May 2, 2018
Choosing MedPay, Personal Injury Protection and Uninsured Motorist coverages
In Part 1 and 2 of this series, we explained Liability, Collision and Comprehensive coverages in jargon-free English. As a quick overview, Liability covers the other person and their property, if you cause an accident, while Collision and Comprehensive cover damages to your car from pretty much any incident imaginable.
But what happens if you or your passengers get hurt in an accident? Medical costs can add up quickly, especially when you’re worried about medical expenses for the other people in your car, too. What car insurance coverages should you get to help pay for those medical costs and your bills?
In Part 3, we’re going to talk about Medical Payments, Personal Injury Protection and Uninsured/Underinsured Motorist Bodily Injury coverages.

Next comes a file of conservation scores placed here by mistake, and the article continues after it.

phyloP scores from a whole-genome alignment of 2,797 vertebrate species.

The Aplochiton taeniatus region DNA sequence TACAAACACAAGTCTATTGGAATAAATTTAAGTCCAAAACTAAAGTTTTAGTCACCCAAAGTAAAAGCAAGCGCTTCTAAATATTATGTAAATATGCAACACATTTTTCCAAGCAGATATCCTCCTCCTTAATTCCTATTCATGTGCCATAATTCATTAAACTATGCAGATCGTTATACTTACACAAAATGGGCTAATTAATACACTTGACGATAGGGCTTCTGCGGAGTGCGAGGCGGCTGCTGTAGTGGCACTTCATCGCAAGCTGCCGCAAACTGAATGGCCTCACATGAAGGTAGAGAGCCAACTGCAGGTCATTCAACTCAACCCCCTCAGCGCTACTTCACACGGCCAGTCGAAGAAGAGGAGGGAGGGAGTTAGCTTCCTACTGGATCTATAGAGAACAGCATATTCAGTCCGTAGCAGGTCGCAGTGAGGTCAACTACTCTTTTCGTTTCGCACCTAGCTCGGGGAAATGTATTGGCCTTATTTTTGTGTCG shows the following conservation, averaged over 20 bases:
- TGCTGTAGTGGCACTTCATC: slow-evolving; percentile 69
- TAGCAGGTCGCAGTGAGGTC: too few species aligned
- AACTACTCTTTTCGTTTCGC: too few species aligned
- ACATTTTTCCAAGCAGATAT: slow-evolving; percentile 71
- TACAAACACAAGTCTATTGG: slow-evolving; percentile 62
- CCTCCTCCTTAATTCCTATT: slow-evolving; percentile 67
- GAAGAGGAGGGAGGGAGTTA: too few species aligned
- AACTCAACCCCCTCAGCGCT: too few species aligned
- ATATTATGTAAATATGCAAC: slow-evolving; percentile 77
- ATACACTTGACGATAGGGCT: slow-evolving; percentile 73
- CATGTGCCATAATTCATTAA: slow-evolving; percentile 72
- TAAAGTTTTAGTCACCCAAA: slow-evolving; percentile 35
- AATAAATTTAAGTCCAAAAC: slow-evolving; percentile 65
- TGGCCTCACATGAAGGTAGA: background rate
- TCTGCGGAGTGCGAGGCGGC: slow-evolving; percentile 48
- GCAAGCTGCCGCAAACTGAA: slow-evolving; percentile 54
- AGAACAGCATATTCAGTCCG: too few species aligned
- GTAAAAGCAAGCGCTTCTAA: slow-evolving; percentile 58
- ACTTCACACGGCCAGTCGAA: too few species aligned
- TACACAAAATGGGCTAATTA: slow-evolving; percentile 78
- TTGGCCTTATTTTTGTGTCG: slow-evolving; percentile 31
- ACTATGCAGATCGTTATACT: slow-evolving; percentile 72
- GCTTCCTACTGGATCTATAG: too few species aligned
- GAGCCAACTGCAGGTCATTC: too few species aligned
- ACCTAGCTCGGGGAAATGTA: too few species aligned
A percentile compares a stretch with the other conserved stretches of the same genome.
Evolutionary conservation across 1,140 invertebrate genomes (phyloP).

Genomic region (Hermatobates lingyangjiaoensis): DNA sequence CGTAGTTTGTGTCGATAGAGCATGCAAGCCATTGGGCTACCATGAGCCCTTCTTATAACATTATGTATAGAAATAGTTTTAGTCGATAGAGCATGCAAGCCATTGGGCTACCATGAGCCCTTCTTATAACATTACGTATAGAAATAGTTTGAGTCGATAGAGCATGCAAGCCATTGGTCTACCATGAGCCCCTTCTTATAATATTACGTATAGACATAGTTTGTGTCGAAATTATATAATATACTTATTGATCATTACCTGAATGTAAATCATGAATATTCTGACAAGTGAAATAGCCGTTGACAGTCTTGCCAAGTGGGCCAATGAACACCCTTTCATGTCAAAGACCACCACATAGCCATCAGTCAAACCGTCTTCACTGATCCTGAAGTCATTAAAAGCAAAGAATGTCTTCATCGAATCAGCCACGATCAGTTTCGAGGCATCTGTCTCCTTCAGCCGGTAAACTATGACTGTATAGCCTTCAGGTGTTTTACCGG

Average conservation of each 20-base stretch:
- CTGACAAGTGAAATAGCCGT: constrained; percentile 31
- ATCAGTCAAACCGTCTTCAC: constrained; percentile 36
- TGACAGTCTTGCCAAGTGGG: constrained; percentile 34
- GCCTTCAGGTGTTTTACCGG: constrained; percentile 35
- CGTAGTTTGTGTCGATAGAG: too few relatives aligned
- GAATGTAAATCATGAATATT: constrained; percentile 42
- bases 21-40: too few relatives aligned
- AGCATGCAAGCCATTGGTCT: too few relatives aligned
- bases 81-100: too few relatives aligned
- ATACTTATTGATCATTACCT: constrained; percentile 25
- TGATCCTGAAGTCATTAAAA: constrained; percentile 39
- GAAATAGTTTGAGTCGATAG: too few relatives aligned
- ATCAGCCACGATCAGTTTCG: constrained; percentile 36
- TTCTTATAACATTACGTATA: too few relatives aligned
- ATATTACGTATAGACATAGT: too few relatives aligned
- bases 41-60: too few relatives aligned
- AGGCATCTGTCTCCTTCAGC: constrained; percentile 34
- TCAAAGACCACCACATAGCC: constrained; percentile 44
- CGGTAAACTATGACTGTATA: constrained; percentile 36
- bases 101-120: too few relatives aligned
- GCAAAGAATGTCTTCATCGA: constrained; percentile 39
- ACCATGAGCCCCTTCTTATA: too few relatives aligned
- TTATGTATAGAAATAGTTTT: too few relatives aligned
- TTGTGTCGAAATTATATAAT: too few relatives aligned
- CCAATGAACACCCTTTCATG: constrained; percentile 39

What is Personal Injury Protection coverage?
If you live in a no-fault state, this coverage is required by law. If you don’t live in a no-fault state, Personal Injury Protection (PIP) may or may not be offered, depending on your state and insurance carrier.
PIP pays for any medical expenses you or your passengers incur as the result of an accident, regardless of who caused it. It covers expenses like hospital stays, surgery, doctor visits, and even lost wages, and funeral expenses.
It’s important to note that if you’re in an accident someone else causes, your PIP will still pay out first, before their Liability does. You won’t have to wait for fault to be established before getting your medical expenses covered. If your expenses go beyond your PIP coverage, the other person’s Liability coverage kicks in.
But some states give you the option for a lower rate, if you decline your right to sue or be sued over an accident. If you choose that option, remember that the other person's Liability coverage will not pay for any additional expenses after your PIP coverage runs out.
What is Medical Payments coverage?
Medical Payments (MedPay) covers any medical expenses you or your family members incur in an accident, regardless of who caused it.